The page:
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Biden-⁠Harris Administration Expands Efforts to Hold Nicaraguan Government Accountable




Today, President Biden is taking further action to demonstrate our commitment to the Nicaraguan people by expanding the tools to hold the Ortega-Murillo regime accountable for its escalating human rights violations, continued dismantling of democratic institutions, attacks on civil society, and increasing security cooperation with Russia. President Biden signed an Executive Order (E.O.) that amends E.O. 13851 (Blocking Property of Certain Persons Contributing to the Situation in Nicaragua) to expand the authorities available to increase targeted pressure on the Ortega-Murillo regime. This will give the Administration additional means to target the regime while allowing the flexibility necessary to continue to support the people of Nicaragua. In the lead up to Nicaragua’s November 2021 sham elections, the Ortega-Murillo regime arbitrarily detained dozens of political opponents and pro-democracy activists. Since then, the limited remaining democratic space in the country has shrunk even further as the Ortega-Murillo regime shuttered over 2,000 non-governmental organizations and subjected political prisoners to extremely harsh conditions. And, the Nicaraguan regime has increased its attacks on faith leaders and closed private universities, robbing Nicaragua’s youth of their future and politicizing education. While the United States and our allies continue to take steps to hold Russia accountable for its war of aggression in Ukraine, the Ortega-Murillo regime has increased its cooperation with Moscow by authorizing the continued presence of Russian military personnel and equipment in the country. The regime was one of only four countries — and the only country in Latin America — to vote with Russia against an October 2022 United Nations General Assembly resolution condemning its attempted illegal annexation of parts of Ukraine. The Biden-Harris Administration is today taking the following actions:

  • Today’s amended E.O. substantially expands our Nicaragua sanctions program with sectoral sanctions authorities, which expose individuals and entities operating in identified sectors to sanctions. Specifically, the amended E.O. identifies the gold sector of the Nicaraguan economy, which the Ortega-Murillo regime uses to fund its authoritarian and destabilizing activities. The E.O. also allows for the future identification of additional sectors that could become subject to sanctions, if warranted.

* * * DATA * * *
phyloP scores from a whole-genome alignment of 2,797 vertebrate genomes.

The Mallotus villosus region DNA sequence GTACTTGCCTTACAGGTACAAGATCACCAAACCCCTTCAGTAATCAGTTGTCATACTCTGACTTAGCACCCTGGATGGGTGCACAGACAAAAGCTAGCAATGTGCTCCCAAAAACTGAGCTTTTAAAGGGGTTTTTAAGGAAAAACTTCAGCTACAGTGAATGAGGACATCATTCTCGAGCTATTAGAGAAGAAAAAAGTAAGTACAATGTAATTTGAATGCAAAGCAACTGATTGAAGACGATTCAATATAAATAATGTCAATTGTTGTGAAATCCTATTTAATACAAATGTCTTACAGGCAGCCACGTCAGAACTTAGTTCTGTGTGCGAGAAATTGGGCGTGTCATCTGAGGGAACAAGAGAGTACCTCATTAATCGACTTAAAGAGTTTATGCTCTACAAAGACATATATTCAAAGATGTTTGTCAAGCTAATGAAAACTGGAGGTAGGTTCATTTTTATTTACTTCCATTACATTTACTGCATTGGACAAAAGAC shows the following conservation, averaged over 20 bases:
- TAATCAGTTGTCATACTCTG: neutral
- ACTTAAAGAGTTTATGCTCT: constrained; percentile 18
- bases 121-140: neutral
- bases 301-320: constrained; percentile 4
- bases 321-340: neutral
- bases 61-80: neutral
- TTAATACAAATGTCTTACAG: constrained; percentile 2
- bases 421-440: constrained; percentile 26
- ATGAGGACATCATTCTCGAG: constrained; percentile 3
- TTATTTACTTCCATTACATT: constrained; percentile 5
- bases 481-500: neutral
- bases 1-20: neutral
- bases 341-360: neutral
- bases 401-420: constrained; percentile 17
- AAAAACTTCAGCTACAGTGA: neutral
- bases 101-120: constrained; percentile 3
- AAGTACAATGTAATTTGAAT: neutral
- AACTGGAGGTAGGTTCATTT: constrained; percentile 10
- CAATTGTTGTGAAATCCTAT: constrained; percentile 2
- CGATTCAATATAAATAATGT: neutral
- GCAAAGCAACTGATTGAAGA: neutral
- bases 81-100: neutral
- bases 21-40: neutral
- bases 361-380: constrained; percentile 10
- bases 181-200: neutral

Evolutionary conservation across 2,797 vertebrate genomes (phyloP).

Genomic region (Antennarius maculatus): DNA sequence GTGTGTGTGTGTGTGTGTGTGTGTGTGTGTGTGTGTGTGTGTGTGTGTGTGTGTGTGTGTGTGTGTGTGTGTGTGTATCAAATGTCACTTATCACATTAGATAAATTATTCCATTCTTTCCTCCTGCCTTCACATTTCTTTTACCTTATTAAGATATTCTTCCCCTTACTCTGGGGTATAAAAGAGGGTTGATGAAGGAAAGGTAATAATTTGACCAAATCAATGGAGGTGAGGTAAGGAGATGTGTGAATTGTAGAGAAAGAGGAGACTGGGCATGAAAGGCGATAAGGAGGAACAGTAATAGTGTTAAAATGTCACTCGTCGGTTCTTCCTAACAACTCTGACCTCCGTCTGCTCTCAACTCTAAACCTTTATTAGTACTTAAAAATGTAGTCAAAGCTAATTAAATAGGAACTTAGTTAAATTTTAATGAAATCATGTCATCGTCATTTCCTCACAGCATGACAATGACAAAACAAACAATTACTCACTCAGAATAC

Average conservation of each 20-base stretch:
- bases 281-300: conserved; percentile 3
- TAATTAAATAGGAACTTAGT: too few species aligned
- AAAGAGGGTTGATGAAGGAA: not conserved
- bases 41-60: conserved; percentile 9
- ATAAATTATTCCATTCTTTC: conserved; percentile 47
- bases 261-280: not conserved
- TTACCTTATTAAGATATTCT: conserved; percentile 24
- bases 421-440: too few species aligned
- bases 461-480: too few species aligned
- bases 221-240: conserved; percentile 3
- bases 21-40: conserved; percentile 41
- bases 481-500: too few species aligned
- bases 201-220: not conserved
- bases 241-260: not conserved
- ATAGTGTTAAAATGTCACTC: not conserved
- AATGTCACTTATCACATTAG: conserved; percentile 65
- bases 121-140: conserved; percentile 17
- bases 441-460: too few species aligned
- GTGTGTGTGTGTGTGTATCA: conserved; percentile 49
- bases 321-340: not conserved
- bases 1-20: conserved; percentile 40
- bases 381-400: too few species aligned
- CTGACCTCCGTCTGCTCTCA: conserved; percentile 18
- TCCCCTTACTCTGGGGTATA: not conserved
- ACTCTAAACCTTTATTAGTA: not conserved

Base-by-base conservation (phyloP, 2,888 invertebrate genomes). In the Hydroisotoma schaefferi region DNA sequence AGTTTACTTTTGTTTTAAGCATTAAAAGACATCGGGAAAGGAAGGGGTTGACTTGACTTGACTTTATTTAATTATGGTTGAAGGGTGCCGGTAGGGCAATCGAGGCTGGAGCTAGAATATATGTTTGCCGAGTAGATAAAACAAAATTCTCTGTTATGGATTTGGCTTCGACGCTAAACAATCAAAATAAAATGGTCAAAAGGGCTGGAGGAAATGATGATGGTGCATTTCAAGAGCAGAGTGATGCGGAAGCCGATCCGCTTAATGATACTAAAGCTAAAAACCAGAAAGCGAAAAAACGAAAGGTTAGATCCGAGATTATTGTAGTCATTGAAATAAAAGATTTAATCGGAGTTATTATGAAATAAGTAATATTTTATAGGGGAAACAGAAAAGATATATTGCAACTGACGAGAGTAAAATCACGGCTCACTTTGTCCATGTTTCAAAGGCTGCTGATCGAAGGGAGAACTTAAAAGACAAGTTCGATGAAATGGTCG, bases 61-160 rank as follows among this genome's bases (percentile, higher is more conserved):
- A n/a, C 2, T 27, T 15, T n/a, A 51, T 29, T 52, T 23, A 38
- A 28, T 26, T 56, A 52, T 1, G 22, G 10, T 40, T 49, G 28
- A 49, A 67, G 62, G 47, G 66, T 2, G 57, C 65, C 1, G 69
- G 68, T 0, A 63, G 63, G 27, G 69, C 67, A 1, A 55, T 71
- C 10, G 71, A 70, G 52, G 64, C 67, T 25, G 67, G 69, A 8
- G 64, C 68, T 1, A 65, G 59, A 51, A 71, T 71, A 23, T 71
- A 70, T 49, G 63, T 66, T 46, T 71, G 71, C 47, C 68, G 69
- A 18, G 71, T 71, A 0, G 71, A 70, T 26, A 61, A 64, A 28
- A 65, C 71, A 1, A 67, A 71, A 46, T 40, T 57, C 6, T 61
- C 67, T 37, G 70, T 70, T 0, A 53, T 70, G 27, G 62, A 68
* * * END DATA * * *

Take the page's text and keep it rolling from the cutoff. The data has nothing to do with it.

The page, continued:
• The amended E.O. adds new authorities to allow for the imposition of future restrictions on certain trade with Nicaragua to limit the outsized financial benefits of certain trade from flowing to the Ortega-Murillo regime, as warranted. This could potentially include restrictions on both imports into the United States from Nicaragua and exports from the United States to Nicaragua.

  • The amended E.O. also authorizes certain restrictions on new investment in sectors of the Nicaraguan economy to prevent the United States from contributing to the corrupt regime’s coffers.

  • Concurrent with this action, the Department of the Treasury is designating a key Nicaraguan entity that is central to the mining sector that directly benefits the Ortega-Murillo regime, as well as an individual linked to major human rights abuses in the country.

  • To continue supporting the Nicaraguan people and hold those who support the corrupt Nicaraguan Government accountable, the State Department is imposing visa restrictions on more than 500 Nicaraguan individuals, and their family members, who work for the Nicaraguan Government or formulate, implement, or benefit from policies or actions that undermine or injure democratic institutions or impede the return to democracy in the country.

Today’s actions build on recent efforts by the Biden-Harris Administration to support the Nicaraguan people and hold the Ortega-Murillo regime accountable. This includes the designation of Nicaragua’s state mining company, ENIMINAS in June 2022, and the reallocation of the country’s sugar quota by the Office of the U.S. Trade Representative in July 2022.